Here is what I'd suggest:
1. Make a thorough primary correction using either curves "1" or board "1". Choose a clip that serves as a temporary reference, cmd-click to bookmark it with the playhead, then toggle "s" over other clips to quickly jump between them. Finetune the primary CC, until the sequence looks completely rounded. Take particular care of keyframed changes, be as exact as possible!
2. Make look corrections on the reference clip. Also make secondary corrections with keys/color masks, but leave out relighting or vignetting with shape masks for now. Select all those corrections (but NOT "1") and save them as effect preset "Look" in the effect category, er, something.
3. Select all but the reference clip and apply "Look". BTW: charming thing about FCP is that you can preview "Look" by selecting individual clips and skimming over the effect icon. If you did a good job with step one, the sequence should still look *rather* consistent.
4. But usually not 100%. Now it's time to decide why. Was it because step one was not perfect? Then you change "board 1". You don't touch "Look".
Or you apply another instance of any of the color tools on top (that means down in the pipeline/the effects list in inspector) to adjust that minor flaw. Again, don't touch "Look".
5. Apply shape mask related secondaries to each clip individually. It's a pity you cannot rename the correction (you can in Resolve).
6. Check again for consistency. This time, since it's the final step and you already know that it's the one that threw things out of balance, you directly adjust that "node", which I would have called "relighting" elsewhere. Typically this step isn't necessary at all (if you didn't mess around with "Look" earlier).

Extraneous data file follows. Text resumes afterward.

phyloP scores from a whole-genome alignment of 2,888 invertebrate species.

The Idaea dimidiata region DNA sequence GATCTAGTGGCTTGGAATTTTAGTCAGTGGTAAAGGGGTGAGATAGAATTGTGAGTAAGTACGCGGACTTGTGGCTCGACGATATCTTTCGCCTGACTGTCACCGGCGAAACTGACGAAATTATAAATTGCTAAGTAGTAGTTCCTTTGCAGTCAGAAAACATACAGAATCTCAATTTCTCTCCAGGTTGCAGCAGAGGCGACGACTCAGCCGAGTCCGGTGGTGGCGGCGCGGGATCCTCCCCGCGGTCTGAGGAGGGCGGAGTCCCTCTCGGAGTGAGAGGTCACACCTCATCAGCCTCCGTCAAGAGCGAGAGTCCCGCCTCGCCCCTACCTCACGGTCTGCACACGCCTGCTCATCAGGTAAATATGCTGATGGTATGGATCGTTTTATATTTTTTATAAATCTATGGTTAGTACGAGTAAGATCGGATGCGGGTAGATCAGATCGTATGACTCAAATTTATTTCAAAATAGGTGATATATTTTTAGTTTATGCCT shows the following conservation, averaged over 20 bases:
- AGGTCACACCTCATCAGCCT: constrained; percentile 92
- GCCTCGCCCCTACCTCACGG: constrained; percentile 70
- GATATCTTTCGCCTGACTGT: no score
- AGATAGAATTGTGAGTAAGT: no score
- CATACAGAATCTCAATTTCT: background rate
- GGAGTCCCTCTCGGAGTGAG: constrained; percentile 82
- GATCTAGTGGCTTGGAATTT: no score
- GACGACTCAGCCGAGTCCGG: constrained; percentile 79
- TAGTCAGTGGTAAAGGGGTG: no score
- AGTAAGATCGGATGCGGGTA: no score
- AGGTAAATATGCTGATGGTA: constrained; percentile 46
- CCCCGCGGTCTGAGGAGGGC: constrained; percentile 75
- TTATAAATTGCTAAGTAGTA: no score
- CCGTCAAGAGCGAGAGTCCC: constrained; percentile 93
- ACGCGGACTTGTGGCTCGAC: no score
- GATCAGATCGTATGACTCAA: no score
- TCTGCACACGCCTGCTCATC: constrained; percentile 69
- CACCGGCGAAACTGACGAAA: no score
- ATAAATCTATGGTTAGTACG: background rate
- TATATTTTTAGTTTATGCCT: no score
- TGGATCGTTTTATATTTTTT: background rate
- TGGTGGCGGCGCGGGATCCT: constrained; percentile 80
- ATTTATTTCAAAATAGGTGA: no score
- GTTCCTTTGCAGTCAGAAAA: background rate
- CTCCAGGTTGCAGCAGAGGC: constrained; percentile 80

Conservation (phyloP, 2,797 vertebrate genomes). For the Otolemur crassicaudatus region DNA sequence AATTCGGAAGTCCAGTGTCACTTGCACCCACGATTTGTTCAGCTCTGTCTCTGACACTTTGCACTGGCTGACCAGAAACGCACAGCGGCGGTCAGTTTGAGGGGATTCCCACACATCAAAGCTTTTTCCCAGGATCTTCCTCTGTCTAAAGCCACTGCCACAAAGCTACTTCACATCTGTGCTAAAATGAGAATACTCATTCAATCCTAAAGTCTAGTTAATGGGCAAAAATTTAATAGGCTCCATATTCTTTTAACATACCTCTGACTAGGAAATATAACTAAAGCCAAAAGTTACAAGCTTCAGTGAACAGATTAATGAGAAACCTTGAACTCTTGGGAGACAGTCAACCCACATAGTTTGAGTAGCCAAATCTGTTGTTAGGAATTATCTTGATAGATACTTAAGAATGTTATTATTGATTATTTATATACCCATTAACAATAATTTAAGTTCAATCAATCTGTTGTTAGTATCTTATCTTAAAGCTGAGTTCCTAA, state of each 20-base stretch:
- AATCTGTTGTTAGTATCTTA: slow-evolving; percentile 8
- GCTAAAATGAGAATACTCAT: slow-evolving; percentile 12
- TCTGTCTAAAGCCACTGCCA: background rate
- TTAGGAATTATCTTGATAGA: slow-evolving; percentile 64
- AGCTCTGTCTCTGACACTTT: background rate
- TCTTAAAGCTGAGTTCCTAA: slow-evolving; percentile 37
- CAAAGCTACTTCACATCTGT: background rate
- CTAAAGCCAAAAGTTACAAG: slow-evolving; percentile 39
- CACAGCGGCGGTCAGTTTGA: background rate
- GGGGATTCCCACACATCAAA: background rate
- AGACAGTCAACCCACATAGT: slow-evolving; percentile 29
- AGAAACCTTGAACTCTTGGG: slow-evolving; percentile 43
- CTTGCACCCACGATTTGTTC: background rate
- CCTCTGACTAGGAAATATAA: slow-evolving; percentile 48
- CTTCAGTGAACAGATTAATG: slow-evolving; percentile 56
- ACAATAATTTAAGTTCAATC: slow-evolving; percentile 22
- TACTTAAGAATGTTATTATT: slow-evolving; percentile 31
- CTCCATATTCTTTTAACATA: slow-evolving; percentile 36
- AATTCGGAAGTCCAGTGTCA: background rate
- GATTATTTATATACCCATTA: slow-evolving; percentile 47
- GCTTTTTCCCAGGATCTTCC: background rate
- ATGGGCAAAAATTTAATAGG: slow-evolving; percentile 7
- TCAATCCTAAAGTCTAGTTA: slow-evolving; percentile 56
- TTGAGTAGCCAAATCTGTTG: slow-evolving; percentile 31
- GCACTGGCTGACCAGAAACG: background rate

Thank you so much for taking the time to reply. As you say playing around with clips from the browser starts to enter the world of clunky.
Can I ask that the detailed instructions are using Chromatic or the built in FCP 10.4 colour correction? There are a few terms you use, e.g. Curves 1 and Board 1. As you can tell I'm new to this colour correction, so...
Are there any quality videos / tutorials I can watch to get a better understanding of the colour correction process in terms of workflow
I meant the built-in tools of FCP, don't have Chromatic.
As for the recommended workflow I described (actually I should have added a first secondary correction step before the "Look"), it's what a thousand and one tutorials/textbooks/manuals tell you: strictly separate individual corrections from overall style treatments. Be sure at any time to know the logical order of operations and where exactly to fix things. This is crucial. Timed this CF-tut:
I always remember the first CC advice I've ever heard/seen/read: "First grade for Look, then for consistency". That was a headline in Stu Maschwitz' DV Rebel, and that was when Resolve was still referred to as unobtainable because it was $100.000 then. What he meant was: After primary and secondary CC (which are both for balanced and pretty neutral images and therefore already for consistency), you find the look. If after that you still find that clips don't match (which is only by little now), you should treat them as if they were new, original clips. You add another correction (if you are positive that your primary CC was perfect, that is).